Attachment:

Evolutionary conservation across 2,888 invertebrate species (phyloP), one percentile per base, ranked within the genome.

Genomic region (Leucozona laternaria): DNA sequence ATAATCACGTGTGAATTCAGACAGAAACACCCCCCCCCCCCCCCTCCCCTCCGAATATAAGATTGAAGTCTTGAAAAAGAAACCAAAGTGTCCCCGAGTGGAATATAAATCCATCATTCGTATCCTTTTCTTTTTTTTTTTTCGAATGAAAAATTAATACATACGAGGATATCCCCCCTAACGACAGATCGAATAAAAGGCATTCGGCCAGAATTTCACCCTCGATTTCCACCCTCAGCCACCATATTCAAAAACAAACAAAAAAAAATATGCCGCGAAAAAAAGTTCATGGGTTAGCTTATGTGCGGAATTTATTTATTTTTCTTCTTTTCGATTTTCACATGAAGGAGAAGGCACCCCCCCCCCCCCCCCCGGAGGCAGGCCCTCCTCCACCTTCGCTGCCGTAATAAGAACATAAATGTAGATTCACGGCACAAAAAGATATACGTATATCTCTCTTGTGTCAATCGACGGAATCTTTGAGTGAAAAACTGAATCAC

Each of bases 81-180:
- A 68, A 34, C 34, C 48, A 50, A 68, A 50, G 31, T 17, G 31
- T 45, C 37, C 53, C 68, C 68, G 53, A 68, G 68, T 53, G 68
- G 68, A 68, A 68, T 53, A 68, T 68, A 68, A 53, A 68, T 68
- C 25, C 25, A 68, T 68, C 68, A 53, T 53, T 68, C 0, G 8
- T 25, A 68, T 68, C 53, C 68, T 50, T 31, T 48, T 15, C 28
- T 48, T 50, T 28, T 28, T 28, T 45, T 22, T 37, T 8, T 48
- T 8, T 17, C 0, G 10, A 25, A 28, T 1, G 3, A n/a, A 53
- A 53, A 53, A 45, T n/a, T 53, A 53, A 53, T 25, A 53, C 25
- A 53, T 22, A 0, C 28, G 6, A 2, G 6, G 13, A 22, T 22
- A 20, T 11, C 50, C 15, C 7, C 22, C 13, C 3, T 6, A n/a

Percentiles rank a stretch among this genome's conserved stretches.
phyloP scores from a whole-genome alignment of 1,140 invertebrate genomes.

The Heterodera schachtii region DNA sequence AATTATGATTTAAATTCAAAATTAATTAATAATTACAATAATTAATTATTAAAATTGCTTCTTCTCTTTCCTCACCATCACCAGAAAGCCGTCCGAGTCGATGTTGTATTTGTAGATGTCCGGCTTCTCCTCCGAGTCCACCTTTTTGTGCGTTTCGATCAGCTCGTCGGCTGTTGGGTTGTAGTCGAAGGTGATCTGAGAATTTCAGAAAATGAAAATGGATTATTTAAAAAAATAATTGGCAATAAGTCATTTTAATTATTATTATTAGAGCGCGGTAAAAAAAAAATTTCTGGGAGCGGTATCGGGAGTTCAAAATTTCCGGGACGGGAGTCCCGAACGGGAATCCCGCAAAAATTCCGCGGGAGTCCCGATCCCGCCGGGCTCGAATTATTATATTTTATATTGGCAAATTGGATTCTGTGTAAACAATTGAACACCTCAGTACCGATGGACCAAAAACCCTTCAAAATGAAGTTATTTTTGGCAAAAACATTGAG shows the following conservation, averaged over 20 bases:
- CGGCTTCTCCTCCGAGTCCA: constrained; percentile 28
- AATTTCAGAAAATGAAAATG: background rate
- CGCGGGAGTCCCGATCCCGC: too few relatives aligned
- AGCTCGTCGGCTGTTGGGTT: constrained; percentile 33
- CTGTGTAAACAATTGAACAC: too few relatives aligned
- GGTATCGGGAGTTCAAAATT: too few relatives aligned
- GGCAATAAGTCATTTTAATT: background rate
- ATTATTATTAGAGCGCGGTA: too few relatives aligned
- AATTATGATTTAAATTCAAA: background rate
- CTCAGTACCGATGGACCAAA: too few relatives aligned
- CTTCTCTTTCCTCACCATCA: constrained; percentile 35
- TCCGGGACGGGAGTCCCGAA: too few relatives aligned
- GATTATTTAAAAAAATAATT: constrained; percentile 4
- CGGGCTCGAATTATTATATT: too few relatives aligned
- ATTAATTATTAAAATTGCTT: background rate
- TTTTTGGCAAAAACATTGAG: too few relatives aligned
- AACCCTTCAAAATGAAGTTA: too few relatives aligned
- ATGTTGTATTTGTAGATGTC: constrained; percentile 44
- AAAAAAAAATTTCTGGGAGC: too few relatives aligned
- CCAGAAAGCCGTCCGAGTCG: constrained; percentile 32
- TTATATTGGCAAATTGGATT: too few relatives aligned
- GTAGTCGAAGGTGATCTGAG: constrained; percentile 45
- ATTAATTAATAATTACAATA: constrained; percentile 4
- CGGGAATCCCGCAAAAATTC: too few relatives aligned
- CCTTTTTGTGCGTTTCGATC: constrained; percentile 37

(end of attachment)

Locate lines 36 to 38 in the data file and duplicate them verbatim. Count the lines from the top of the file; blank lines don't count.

- CCAGAAAGCCGTCCGAGTCG: constrained; percentile 32
- TTATATTGGCAAATTGGATT: too few relatives aligned
- GTAGTCGAAGGTGATCTGAG: constrained; percentile 45